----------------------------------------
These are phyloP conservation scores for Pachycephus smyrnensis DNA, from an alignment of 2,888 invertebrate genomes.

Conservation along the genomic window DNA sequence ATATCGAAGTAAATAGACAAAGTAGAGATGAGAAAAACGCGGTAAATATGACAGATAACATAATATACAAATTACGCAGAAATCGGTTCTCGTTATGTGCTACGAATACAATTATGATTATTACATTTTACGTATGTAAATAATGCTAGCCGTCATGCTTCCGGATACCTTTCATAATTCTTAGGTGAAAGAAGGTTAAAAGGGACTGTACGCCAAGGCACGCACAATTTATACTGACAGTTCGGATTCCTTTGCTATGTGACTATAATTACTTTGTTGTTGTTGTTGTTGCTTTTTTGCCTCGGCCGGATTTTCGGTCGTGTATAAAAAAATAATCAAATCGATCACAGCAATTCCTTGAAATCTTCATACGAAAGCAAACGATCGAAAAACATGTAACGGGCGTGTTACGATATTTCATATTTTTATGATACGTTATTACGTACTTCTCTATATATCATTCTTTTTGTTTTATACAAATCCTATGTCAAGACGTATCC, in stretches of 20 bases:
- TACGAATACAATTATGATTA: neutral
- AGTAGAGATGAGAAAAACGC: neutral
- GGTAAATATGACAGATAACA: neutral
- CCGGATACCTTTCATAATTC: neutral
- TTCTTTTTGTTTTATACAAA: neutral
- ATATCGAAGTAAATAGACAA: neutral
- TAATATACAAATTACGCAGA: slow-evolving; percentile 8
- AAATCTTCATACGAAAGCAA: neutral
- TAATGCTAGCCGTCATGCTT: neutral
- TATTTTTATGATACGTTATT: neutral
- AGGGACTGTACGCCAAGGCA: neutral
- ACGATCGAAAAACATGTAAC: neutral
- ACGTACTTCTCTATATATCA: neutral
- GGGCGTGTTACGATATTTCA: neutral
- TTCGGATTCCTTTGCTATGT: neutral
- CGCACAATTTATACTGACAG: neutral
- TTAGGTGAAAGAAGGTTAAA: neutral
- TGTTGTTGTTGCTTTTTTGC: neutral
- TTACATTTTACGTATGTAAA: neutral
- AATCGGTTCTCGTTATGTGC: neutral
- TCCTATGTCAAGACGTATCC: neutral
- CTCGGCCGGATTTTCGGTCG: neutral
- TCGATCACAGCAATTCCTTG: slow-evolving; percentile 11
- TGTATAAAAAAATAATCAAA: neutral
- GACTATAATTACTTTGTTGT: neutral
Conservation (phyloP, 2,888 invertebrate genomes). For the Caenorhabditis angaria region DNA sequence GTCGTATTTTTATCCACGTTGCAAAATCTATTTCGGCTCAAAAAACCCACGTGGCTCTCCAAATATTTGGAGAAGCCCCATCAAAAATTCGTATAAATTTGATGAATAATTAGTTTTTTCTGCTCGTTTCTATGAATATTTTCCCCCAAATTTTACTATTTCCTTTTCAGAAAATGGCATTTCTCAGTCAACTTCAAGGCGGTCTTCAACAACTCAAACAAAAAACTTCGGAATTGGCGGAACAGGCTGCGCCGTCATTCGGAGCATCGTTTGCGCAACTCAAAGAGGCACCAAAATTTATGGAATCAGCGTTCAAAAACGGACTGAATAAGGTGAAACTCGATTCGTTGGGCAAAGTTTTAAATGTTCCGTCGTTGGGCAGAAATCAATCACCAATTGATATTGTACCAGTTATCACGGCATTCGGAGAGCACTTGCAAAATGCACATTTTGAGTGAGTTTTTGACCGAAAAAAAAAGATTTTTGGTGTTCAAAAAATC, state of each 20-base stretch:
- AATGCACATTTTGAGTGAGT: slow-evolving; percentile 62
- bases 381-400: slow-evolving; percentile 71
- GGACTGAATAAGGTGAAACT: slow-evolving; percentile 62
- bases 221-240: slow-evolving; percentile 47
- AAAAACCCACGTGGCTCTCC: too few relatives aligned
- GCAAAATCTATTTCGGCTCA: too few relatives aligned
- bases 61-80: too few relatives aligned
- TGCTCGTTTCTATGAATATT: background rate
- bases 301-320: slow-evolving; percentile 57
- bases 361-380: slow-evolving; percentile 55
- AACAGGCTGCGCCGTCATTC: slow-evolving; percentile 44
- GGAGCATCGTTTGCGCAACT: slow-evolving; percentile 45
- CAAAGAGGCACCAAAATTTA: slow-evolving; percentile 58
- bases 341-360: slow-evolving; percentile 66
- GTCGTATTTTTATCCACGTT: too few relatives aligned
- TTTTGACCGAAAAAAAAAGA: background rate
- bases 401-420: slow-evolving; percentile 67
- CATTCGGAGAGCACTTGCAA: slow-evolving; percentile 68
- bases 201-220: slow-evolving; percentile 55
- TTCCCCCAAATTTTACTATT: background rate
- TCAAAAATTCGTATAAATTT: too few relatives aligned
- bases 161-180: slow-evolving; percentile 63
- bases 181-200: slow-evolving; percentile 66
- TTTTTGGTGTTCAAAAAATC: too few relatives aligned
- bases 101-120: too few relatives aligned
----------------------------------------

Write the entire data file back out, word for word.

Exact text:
These are phyloP conservation scores for Pachycephus smyrnensis DNA, from an alignment of 2,888 invertebrate genomes.

Conservation along the genomic window DNA sequence ATATCGAAGTAAATAGACAAAGTAGAGATGAGAAAAACGCGGTAAATATGACAGATAACATAATATACAAATTACGCAGAAATCGGTTCTCGTTATGTGCTACGAATACAATTATGATTATTACATTTTACGTATGTAAATAATGCTAGCCGTCATGCTTCCGGATACCTTTCATAATTCTTAGGTGAAAGAAGGTTAAAAGGGACTGTACGCCAAGGCACGCACAATTTATACTGACAGTTCGGATTCCTTTGCTATGTGACTATAATTACTTTGTTGTTGTTGTTGTTGCTTTTTTGCCTCGGCCGGATTTTCGGTCGTGTATAAAAAAATAATCAAATCGATCACAGCAATTCCTTGAAATCTTCATACGAAAGCAAACGATCGAAAAACATGTAACGGGCGTGTTACGATATTTCATATTTTTATGATACGTTATTACGTACTTCTCTATATATCATTCTTTTTGTTTTATACAAATCCTATGTCAAGACGTATCC, in stretches of 20 bases:
- TACGAATACAATTATGATTA: neutral
- AGTAGAGATGAGAAAAACGC: neutral
- GGTAAATATGACAGATAACA: neutral
- CCGGATACCTTTCATAATTC: neutral
- TTCTTTTTGTTTTATACAAA: neutral
- ATATCGAAGTAAATAGACAA: neutral
- TAATATACAAATTACGCAGA: slow-evolving; percentile 8
- AAATCTTCATACGAAAGCAA: neutral
- TAATGCTAGCCGTCATGCTT: neutral
- TATTTTTATGATACGTTATT: neutral
- AGGGACTGTACGCCAAGGCA: neutral
- ACGATCGAAAAACATGTAAC: neutral
- ACGTACTTCTCTATATATCA: neutral
- GGGCGTGTTACGATATTTCA: neutral
- TTCGGATTCCTTTGCTATGT: neutral
- CGCACAATTTATACTGACAG: neutral
- TTAGGTGAAAGAAGGTTAAA: neutral
- TGTTGTTGTTGCTTTTTTGC: neutral
- TTACATTTTACGTATGTAAA: neutral
- AATCGGTTCTCGTTATGTGC: neutral
- TCCTATGTCAAGACGTATCC: neutral
- CTCGGCCGGATTTTCGGTCG: neutral
- TCGATCACAGCAATTCCTTG: slow-evolving; percentile 11
- TGTATAAAAAAATAATCAAA: neutral
- GACTATAATTACTTTGTTGT: neutral
Conservation (phyloP, 2,888 invertebrate genomes). For the Caenorhabditis angaria region DNA sequence GTCGTATTTTTATCCACGTTGCAAAATCTATTTCGGCTCAAAAAACCCACGTGGCTCTCCAAATATTTGGAGAAGCCCCATCAAAAATTCGTATAAATTTGATGAATAATTAGTTTTTTCTGCTCGTTTCTATGAATATTTTCCCCCAAATTTTACTATTTCCTTTTCAGAAAATGGCATTTCTCAGTCAACTTCAAGGCGGTCTTCAACAACTCAAACAAAAAACTTCGGAATTGGCGGAACAGGCTGCGCCGTCATTCGGAGCATCGTTTGCGCAACTCAAAGAGGCACCAAAATTTATGGAATCAGCGTTCAAAAACGGACTGAATAAGGTGAAACTCGATTCGTTGGGCAAAGTTTTAAATGTTCCGTCGTTGGGCAGAAATCAATCACCAATTGATATTGTACCAGTTATCACGGCATTCGGAGAGCACTTGCAAAATGCACATTTTGAGTGAGTTTTTGACCGAAAAAAAAAGATTTTTGGTGTTCAAAAAATC, state of each 20-base stretch:
- AATGCACATTTTGAGTGAGT: slow-evolving; percentile 62
- bases 381-400: slow-evolving; percentile 71
- GGACTGAATAAGGTGAAACT: slow-evolving; percentile 62
- bases 221-240: slow-evolving; percentile 47
- AAAAACCCACGTGGCTCTCC: too few relatives aligned
- GCAAAATCTATTTCGGCTCA: too few relatives aligned
- bases 61-80: too few relatives aligned
- TGCTCGTTTCTATGAATATT: background rate
- bases 301-320: slow-evolving; percentile 57
- bases 361-380: slow-evolving; percentile 55
- AACAGGCTGCGCCGTCATTC: slow-evolving; percentile 44
- GGAGCATCGTTTGCGCAACT: slow-evolving; percentile 45
- CAAAGAGGCACCAAAATTTA: slow-evolving; percentile 58
- bases 341-360: slow-evolving; percentile 66
- GTCGTATTTTTATCCACGTT: too few relatives aligned
- TTTTGACCGAAAAAAAAAGA: background rate
- bases 401-420: slow-evolving; percentile 67
- CATTCGGAGAGCACTTGCAA: slow-evolving; percentile 68
- bases 201-220: slow-evolving; percentile 55
- TTCCCCCAAATTTTACTATT: background rate
- TCAAAAATTCGTATAAATTT: too few relatives aligned
- bases 161-180: slow-evolving; percentile 63
- bases 181-200: slow-evolving; percentile 66
- TTTTTGGTGTTCAAAAAATC: too few relatives aligned
- bases 101-120: too few relatives aligned